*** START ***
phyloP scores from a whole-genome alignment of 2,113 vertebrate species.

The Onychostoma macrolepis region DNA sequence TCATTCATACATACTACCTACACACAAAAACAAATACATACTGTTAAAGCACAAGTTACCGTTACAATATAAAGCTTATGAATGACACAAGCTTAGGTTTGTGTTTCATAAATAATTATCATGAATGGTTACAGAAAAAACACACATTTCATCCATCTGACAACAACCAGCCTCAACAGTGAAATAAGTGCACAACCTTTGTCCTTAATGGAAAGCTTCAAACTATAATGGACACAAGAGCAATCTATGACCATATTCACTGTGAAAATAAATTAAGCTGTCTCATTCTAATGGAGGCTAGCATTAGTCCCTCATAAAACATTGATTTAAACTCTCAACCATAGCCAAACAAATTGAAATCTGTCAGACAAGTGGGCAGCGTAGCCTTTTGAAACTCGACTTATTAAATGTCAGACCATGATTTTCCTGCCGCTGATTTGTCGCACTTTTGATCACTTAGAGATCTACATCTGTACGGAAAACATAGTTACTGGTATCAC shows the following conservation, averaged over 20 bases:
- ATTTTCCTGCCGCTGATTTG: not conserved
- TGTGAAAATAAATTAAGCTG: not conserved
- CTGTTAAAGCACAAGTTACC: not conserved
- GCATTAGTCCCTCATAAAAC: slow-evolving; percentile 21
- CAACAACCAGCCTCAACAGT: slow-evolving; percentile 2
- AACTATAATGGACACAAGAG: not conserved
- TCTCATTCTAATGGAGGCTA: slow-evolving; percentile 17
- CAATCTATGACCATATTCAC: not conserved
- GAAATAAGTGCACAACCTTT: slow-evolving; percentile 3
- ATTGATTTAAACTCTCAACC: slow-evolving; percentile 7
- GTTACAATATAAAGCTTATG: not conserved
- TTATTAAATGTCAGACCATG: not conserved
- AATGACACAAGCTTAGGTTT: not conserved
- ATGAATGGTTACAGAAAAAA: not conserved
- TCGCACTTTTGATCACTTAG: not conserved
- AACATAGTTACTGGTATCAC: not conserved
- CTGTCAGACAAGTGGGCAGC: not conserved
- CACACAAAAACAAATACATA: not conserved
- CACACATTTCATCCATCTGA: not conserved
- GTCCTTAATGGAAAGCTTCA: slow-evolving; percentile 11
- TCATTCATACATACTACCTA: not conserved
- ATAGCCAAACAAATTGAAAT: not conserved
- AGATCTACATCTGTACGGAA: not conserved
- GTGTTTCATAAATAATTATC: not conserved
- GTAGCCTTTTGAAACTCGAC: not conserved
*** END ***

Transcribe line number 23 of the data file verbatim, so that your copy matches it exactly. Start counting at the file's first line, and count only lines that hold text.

- TCATTCATACATACTACCTA: not conserved